A swarming Bears defense is taking pride in shutting down opponents and helping pile up wins. (US Presswire)

The Chicago Bears' defense is more interested in beating up opponents than beating their own chests. 

When the Bears' defense first came to prominence in 2004 under then new coach Lovie Smith, getting recognition from the rest of the league, media and country meant a lot to them. In fact, former DT Tommie Harris quickly called the Bears the "best defense in the league," a week before Peyton Manning and the Colts handed the "best defense in the league" a 41-10 loss at Soldier Field. 

Side shows mean little now to a veteran bunch, and it appears to be a factor in the unit being so consistently dominant. Even the Bears' only loss, 23-10 at Green Bay, the defense sacked Aaron Rodgers five times and held him to an 85.3 passer rating.

So are they getting the respect usually reserved for defenses like Baltimore, the Giants, Houston and San Francisco?

"I think we are getting a lot of respect," CB Charles Tillman said. "No. I don't think we care about what other people say because it is really about what we think about in our defensive (meeting) room."

LB Brian Urlacher, the elder statesman, doesn't care about the defense being ranked sixth overall and second against the run.

“It doesn’t matter," he said. "The pride is winning games. Just go out there every week and playing hard and getting 11 guys to the football and getting takeaways. 

"We’re not even No. 1 in the NFL on defense because it goes by yards, which doesn’t mean a lot to us. Points and takeaways mean a lot to us (they're No. 1  in both, 21 turnovers, 13 points per game). It doesn’t matter if we’re getting recognition because of all the big plays we’ve had.

That’s good, that’s the way it should happen."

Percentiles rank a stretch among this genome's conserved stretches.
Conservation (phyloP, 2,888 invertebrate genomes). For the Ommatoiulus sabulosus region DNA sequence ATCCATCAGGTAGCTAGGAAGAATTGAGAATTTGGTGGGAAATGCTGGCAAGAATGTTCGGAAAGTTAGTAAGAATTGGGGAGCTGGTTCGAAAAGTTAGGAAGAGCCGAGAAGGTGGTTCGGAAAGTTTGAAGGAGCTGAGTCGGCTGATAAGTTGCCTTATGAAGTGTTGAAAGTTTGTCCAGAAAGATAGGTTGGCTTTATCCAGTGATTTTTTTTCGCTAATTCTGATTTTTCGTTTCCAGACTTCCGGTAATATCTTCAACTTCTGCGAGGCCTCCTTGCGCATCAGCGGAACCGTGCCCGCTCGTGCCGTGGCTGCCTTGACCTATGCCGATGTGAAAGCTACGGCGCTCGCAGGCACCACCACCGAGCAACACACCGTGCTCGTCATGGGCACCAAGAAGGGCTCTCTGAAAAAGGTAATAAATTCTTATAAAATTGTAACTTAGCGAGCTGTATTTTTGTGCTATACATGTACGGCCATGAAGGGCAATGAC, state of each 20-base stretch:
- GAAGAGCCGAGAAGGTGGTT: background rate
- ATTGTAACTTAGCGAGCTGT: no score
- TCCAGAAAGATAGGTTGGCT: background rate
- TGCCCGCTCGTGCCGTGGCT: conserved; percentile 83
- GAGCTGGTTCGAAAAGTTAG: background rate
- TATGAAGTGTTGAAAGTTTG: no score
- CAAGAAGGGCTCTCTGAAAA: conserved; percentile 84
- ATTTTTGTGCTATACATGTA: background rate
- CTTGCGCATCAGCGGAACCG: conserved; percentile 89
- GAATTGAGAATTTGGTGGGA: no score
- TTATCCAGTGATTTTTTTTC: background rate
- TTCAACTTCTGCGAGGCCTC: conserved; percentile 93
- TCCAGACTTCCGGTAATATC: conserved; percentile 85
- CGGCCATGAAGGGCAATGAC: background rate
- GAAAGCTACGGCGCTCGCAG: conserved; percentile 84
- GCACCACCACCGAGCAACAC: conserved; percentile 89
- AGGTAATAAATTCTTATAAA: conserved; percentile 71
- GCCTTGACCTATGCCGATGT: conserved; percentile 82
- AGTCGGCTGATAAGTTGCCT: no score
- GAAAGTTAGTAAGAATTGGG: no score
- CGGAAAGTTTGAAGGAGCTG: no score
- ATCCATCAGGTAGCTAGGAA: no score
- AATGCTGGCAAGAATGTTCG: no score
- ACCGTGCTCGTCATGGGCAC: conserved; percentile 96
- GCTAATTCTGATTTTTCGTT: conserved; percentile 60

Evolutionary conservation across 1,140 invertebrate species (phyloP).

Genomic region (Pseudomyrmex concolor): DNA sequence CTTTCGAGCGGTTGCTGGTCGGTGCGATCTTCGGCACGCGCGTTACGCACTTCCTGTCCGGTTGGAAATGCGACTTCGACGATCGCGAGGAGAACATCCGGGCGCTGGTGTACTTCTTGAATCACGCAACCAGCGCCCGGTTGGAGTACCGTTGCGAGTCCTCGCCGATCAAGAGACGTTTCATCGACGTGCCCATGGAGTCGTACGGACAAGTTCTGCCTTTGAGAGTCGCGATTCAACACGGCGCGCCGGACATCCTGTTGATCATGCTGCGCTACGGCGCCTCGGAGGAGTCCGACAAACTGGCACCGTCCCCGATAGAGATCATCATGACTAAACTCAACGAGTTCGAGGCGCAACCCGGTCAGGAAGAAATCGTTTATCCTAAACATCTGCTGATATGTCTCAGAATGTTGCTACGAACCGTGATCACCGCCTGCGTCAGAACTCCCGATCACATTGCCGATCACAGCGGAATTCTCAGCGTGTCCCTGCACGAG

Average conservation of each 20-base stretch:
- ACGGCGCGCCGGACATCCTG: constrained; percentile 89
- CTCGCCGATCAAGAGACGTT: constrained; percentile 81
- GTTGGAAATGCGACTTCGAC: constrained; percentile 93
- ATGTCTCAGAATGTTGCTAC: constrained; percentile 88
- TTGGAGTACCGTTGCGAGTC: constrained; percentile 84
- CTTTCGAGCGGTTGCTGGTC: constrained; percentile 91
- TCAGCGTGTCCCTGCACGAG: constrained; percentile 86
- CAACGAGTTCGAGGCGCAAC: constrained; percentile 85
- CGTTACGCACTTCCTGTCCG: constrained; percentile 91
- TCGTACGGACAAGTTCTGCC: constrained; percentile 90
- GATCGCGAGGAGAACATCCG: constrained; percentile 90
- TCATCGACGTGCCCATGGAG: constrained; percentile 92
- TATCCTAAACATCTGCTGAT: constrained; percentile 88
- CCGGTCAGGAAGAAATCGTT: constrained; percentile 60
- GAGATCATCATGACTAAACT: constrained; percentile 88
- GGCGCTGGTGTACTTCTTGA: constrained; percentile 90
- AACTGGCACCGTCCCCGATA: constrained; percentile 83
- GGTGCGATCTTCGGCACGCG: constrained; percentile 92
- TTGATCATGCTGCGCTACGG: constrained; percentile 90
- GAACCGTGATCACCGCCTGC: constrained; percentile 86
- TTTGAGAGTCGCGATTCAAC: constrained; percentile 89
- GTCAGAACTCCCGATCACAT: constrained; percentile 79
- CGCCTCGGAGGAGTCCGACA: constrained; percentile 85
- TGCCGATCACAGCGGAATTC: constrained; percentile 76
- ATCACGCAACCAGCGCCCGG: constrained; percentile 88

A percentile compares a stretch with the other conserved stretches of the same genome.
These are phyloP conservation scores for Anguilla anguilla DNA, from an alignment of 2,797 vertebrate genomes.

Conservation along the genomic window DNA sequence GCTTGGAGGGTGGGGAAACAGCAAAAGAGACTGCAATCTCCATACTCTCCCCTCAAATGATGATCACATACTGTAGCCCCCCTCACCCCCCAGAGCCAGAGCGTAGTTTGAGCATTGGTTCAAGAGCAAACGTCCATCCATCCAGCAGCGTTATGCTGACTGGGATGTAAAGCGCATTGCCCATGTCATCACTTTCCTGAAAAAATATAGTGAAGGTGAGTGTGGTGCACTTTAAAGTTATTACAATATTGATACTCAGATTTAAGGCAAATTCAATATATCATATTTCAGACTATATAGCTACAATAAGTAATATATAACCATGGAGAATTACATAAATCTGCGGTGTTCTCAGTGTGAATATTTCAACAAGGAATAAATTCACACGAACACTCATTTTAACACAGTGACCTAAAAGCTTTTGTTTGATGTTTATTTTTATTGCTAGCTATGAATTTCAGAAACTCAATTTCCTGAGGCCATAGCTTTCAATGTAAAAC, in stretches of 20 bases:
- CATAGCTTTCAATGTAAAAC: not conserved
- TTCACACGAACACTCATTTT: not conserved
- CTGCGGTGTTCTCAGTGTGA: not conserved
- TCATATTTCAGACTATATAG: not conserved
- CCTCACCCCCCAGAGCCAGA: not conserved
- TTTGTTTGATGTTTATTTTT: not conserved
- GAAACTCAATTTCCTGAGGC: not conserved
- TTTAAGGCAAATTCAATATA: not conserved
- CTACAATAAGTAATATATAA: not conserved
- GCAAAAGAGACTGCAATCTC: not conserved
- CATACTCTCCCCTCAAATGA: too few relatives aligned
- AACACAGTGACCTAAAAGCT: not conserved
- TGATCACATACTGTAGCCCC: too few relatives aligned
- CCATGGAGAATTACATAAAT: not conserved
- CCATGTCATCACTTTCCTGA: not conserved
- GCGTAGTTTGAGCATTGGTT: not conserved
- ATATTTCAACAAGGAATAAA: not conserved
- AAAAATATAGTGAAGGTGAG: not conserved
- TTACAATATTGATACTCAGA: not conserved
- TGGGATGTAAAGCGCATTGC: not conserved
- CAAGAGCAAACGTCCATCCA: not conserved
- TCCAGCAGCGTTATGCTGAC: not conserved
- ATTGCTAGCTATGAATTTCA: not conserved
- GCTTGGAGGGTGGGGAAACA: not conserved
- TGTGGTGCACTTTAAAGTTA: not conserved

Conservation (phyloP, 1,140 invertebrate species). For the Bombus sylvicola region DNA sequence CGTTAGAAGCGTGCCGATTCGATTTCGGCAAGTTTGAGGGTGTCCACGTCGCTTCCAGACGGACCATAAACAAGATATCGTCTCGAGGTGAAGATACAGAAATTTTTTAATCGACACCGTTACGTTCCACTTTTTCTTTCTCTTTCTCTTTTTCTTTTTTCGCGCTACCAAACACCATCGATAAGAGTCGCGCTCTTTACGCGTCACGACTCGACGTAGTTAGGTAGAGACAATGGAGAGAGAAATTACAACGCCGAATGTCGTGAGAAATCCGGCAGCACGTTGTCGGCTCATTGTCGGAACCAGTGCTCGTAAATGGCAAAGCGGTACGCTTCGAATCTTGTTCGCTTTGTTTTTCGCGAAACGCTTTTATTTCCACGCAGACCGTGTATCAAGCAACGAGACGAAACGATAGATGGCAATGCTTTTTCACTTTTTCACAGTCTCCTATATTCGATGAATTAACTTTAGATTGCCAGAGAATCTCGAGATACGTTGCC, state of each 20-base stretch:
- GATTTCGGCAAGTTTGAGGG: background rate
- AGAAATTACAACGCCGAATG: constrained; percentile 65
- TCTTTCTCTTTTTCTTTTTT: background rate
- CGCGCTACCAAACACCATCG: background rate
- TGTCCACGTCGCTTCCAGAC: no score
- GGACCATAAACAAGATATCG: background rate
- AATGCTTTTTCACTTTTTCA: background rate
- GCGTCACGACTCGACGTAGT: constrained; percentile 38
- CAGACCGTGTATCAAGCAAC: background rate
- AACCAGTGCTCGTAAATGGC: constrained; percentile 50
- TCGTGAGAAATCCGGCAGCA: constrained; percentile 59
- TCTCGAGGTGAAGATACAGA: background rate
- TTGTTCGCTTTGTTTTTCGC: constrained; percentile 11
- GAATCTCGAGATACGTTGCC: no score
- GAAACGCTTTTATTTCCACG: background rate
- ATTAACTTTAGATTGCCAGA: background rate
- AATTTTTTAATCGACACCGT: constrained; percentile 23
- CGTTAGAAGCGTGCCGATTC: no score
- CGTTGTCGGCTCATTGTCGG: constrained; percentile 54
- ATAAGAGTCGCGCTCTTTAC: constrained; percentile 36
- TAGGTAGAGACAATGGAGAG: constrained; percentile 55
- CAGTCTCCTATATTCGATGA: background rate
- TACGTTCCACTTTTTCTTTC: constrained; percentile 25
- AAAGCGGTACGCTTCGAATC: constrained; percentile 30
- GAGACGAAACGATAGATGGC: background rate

Having five starters 30 or older looked like a death warrant for the defense to some in the offseason and preseason. Instead, the blend of 30-somethings with young players like S Chris Conte, S Major Wright, DT Stephen Paea, DT Henry Melton, DE Corey Wootton and DE Shea McClellin has set up a healthy teacher-student relationship.

Conte spoke of it when he talked about Tillman's success Thursday.

"I think just his effort, the way he shows up every day, the way he practices, most importantly I think, is something that I can as a young player look to and take things from," Conte said. 

Tillman punches the ball out in practices as often as possible, then does it in games.

"It's something that doesn't just happen in the game," Conte said. "He's doing it every day in practice. I think he's a testament to the way we practice, the way we play."

Like Urlacher, Tillman admits he may have lost a half-step, from "4.43 to 4.5" in the 40, he said, but knowledge of Smith's system has helped them play mistake-free.

"The more you see plays, the more you’re in a system, you’re going to get better and know what’s going on," Urlacher said. "It always helps the longer you play, the more you see things, and this is our ninth year in the system now, so we should all be pretty smart and know what to do.”

What they do is stay focused on the task at hand, avoid worry about recognition and create turnovers. So far, it's a successful formula.

"They're a veteran defense and they get it," defensive coordinator Rod Marinelli said.

Follow Bears reporter Gene Chamberlain on Twitter @CBSBears.